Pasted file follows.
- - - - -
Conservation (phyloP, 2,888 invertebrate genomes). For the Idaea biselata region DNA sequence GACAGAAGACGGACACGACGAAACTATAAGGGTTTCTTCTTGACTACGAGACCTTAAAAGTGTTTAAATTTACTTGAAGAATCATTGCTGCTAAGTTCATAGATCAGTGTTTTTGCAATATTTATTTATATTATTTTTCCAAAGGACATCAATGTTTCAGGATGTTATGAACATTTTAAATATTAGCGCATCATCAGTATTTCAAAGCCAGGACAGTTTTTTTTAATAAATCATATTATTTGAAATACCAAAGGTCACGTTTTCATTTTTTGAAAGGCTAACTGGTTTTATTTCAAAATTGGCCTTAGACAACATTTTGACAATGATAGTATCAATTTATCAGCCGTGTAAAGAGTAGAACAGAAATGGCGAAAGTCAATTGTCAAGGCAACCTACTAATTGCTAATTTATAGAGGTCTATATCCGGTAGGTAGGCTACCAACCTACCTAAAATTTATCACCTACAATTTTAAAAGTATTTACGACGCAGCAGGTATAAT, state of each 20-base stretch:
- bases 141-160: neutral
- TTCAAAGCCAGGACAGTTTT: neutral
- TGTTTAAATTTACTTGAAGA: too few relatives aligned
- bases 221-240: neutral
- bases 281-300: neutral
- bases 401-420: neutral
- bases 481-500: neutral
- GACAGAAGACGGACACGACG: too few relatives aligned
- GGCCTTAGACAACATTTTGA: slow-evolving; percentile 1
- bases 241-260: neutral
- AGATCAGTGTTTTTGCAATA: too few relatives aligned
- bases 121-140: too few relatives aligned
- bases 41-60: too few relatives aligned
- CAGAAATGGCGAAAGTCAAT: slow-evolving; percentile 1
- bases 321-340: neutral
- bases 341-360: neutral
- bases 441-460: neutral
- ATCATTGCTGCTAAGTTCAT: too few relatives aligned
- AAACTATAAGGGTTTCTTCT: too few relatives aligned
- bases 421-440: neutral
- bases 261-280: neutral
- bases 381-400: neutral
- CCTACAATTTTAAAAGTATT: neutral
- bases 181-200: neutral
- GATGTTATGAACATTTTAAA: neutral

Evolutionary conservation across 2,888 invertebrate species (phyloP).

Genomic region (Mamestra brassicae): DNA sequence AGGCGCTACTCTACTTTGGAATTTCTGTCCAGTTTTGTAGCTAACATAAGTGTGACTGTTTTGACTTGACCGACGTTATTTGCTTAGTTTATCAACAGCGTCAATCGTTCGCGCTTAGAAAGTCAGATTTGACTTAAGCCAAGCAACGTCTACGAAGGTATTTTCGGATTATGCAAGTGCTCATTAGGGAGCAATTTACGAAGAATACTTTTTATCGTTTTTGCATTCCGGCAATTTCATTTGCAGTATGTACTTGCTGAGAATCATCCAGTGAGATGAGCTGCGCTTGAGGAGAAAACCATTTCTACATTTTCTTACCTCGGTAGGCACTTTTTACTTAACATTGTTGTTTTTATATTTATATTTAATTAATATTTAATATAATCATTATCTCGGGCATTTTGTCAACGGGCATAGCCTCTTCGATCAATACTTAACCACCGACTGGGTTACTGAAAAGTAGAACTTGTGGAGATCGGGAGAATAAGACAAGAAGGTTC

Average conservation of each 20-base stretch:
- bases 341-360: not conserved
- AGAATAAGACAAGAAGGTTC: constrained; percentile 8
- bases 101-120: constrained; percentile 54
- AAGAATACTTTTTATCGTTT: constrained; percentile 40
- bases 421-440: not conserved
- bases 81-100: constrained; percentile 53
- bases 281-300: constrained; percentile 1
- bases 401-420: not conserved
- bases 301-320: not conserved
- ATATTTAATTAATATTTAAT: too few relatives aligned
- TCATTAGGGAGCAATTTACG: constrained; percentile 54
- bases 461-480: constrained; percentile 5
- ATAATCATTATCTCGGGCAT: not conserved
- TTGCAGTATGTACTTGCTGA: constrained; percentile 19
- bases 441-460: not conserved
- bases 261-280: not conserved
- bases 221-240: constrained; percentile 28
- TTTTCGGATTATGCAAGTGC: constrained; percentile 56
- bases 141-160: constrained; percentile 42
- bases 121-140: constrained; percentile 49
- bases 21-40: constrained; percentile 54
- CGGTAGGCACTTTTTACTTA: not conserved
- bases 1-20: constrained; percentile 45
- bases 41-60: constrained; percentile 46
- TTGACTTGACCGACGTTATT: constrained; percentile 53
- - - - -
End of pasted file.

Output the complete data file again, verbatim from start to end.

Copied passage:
Conservation (phyloP, 2,888 invertebrate genomes). For the Idaea biselata region DNA sequence GACAGAAGACGGACACGACGAAACTATAAGGGTTTCTTCTTGACTACGAGACCTTAAAAGTGTTTAAATTTACTTGAAGAATCATTGCTGCTAAGTTCATAGATCAGTGTTTTTGCAATATTTATTTATATTATTTTTCCAAAGGACATCAATGTTTCAGGATGTTATGAACATTTTAAATATTAGCGCATCATCAGTATTTCAAAGCCAGGACAGTTTTTTTTAATAAATCATATTATTTGAAATACCAAAGGTCACGTTTTCATTTTTTGAAAGGCTAACTGGTTTTATTTCAAAATTGGCCTTAGACAACATTTTGACAATGATAGTATCAATTTATCAGCCGTGTAAAGAGTAGAACAGAAATGGCGAAAGTCAATTGTCAAGGCAACCTACTAATTGCTAATTTATAGAGGTCTATATCCGGTAGGTAGGCTACCAACCTACCTAAAATTTATCACCTACAATTTTAAAAGTATTTACGACGCAGCAGGTATAAT, state of each 20-base stretch:
- bases 141-160: neutral
- TTCAAAGCCAGGACAGTTTT: neutral
- TGTTTAAATTTACTTGAAGA: too few relatives aligned
- bases 221-240: neutral
- bases 281-300: neutral
- bases 401-420: neutral
- bases 481-500: neutral
- GACAGAAGACGGACACGACG: too few relatives aligned
- GGCCTTAGACAACATTTTGA: slow-evolving; percentile 1
- bases 241-260: neutral
- AGATCAGTGTTTTTGCAATA: too few relatives aligned
- bases 121-140: too few relatives aligned
- bases 41-60: too few relatives aligned
- CAGAAATGGCGAAAGTCAAT: slow-evolving; percentile 1
- bases 321-340: neutral
- bases 341-360: neutral
- bases 441-460: neutral
- ATCATTGCTGCTAAGTTCAT: too few relatives aligned
- AAACTATAAGGGTTTCTTCT: too few relatives aligned
- bases 421-440: neutral
- bases 261-280: neutral
- bases 381-400: neutral
- CCTACAATTTTAAAAGTATT: neutral
- bases 181-200: neutral
- GATGTTATGAACATTTTAAA: neutral

Evolutionary conservation across 2,888 invertebrate species (phyloP).

Genomic region (Mamestra brassicae): DNA sequence AGGCGCTACTCTACTTTGGAATTTCTGTCCAGTTTTGTAGCTAACATAAGTGTGACTGTTTTGACTTGACCGACGTTATTTGCTTAGTTTATCAACAGCGTCAATCGTTCGCGCTTAGAAAGTCAGATTTGACTTAAGCCAAGCAACGTCTACGAAGGTATTTTCGGATTATGCAAGTGCTCATTAGGGAGCAATTTACGAAGAATACTTTTTATCGTTTTTGCATTCCGGCAATTTCATTTGCAGTATGTACTTGCTGAGAATCATCCAGTGAGATGAGCTGCGCTTGAGGAGAAAACCATTTCTACATTTTCTTACCTCGGTAGGCACTTTTTACTTAACATTGTTGTTTTTATATTTATATTTAATTAATATTTAATATAATCATTATCTCGGGCATTTTGTCAACGGGCATAGCCTCTTCGATCAATACTTAACCACCGACTGGGTTACTGAAAAGTAGAACTTGTGGAGATCGGGAGAATAAGACAAGAAGGTTC

Average conservation of each 20-base stretch:
- bases 341-360: not conserved
- AGAATAAGACAAGAAGGTTC: constrained; percentile 8
- bases 101-120: constrained; percentile 54
- AAGAATACTTTTTATCGTTT: constrained; percentile 40
- bases 421-440: not conserved
- bases 81-100: constrained; percentile 53
- bases 281-300: constrained; percentile 1
- bases 401-420: not conserved
- bases 301-320: not conserved
- ATATTTAATTAATATTTAAT: too few relatives aligned
- TCATTAGGGAGCAATTTACG: constrained; percentile 54
- bases 461-480: constrained; percentile 5
- ATAATCATTATCTCGGGCAT: not conserved
- TTGCAGTATGTACTTGCTGA: constrained; percentile 19
- bases 441-460: not conserved
- bases 261-280: not conserved
- bases 221-240: constrained; percentile 28
- TTTTCGGATTATGCAAGTGC: constrained; percentile 56
- bases 141-160: constrained; percentile 42
- bases 121-140: constrained; percentile 49
- bases 21-40: constrained; percentile 54
- CGGTAGGCACTTTTTACTTA: not conserved
- bases 1-20: constrained; percentile 45
- bases 41-60: constrained; percentile 46
- TTGACTTGACCGACGTTATT: constrained; percentile 53